Bucks County has a progressive future
Welcome to my first post!
Bucks County progressives often don’t get the coverage or credit they deserve. That’s about to change.
The Bucks County Courier Times and The Intelligencer are striving for political equity on their editorial pages by creating a space for a progressive voice to offset pro-Trump Dom Giordano’s column, which readers like myself have had to endure for the last year and a half. The editor has asked me to fill that spot with a column every two weeks and I couldn’t be more grateful.
Now Pennsylvania’s 1st Congressional District is definitely purple.
And I’d be remiss not to mention Bucks County’s deep red blotch, as seen from the scores of locals who boarded buses to Washington on Jan. 6 to join a march advertised to start at the “National Mall and proceed to the Capitol for Electoral votes” that turned into an insurrection, the now shuttered local People 4 Trump organization, and local officials like Joan Cullen.
But what makes Bucks County purple is a dynamic, growing, bright blue progressive movement.
The Bucks County Peace Center, the Rainbow Room, Lower Bucks for Change, Earth Quaker Action Team activists, Bucks County Mutual Aid, The Bucks County Anti-Racism Coalition, the Bucks NAACP, local Black Lives Matter activists, and the new independent media site Bucks County Rising are a sampling of local progressive efforts. Statewide you can look to organizations like Make the Road Pennsylvania, Pennsylvania Spotlight, and Pennsylvania Stands Up who are empowering citizens to make progressive change. All of these groups inspire me...
Continue reading my first column at the Bucks County Courier Times
State of the Nation
PA should give 1.6 million workers a raise. The Keystone Research Center and nonpartisan Pennsylvania Budget and Policy Center released a report last month that convincingly makes this exact case. This would affect 27.5 percent of the state’s workforce — and their families. All state lawmakers have to do is raise the minimum wage, which is currently tied to the federal minimum wage at $7.25/hour. Here are PA border states’ minimum wages: NY-$12.50, NJ-$12, MD-$11.75, DE-$9.25, OH-$8.80, WV-$8.75. All are scheduled to phase to $15/hour in the future.
“These wages have not changed for over 13 years, keeping thousands of workers living below the poverty level,” according to Jacqui Rogers, a living wage tracker and partner with the Bucks County Women's Advocacy Coalition. "Over 60 percent of minimum wage workers are women, many of whom are primary wage earners in the household — they are not teenagers.” UFCW Local 1776 President Wendell Young IV and Democratic State Senator Christine “Tina” Tartaglione also co-wrote an oped worth reading that takes Pennsylvania Chamber of Commerce anti-wage hike propaganda to task.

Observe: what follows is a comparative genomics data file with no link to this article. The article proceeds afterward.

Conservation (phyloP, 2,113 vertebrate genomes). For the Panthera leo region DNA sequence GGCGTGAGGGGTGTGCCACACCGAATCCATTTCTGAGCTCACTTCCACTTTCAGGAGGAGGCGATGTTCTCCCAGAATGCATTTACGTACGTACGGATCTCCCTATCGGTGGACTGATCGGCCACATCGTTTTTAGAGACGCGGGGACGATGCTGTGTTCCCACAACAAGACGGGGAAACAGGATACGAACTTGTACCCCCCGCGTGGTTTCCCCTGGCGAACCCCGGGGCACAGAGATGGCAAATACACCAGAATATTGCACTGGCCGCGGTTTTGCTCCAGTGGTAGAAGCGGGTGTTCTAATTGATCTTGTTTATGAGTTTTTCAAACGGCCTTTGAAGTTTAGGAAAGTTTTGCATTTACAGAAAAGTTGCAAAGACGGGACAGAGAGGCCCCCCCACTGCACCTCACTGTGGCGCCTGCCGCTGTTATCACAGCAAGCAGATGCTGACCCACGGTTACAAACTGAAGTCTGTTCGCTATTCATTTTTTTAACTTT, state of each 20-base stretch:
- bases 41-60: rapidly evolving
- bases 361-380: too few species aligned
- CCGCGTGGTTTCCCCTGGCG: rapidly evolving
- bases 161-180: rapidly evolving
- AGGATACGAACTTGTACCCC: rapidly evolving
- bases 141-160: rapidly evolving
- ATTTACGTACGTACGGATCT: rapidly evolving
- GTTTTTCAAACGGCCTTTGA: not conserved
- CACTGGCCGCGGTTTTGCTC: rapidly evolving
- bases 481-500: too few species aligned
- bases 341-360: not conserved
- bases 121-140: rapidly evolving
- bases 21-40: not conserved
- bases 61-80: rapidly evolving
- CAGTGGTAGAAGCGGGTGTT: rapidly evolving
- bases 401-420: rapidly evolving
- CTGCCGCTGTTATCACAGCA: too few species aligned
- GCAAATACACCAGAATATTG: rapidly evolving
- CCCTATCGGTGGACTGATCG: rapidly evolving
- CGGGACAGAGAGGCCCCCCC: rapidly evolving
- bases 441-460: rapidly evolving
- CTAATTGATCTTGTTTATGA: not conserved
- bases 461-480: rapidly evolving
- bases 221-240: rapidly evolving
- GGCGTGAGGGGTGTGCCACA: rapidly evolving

Hate has a home in PA. The York Daily Record reported that there has been a spike in hate incidents against Asian-Americans in Pennsylvania. This is in line with trends nationally, and is one of Donald Trump’s enduring and bigoted legacies of his presidency; by racializing the Covid-19 pandemic with disgusting names like “the China virus” and “kung flu,” he was able to inspire hate. Meanwhile, up the road in Lancaster County, an 18-year-old Mt. Joy (white) man was charged with “ethnic intimidation” after attempting to burn down a home with “Mexican immigrants.” Now both these two stories appear to be about the spontaneous, albeit inspired hate of random individuals. However, make no mistake, there is organized hate in Pennsylvania. In fact, according to the Southern Poverty Law Center, there are 36 hate groups in the state. PA has the dubious distinction of ranking 5th state in the country with the most hate groups. In Bucks County, Quakertown hosts the white nationalist Antelope Hill Publishing, while Newtown is home to the anti-Muslim The Shoebat Foundation. And don’t forget the insurrectionist Proud Boys like to come to Bucks County to support Republican Congressman Brian Fitzpatrick. Bucks County grassroots Republican leader Dean Malik even called the “hate group” Proud Boys “patriotic young men supporting our President.”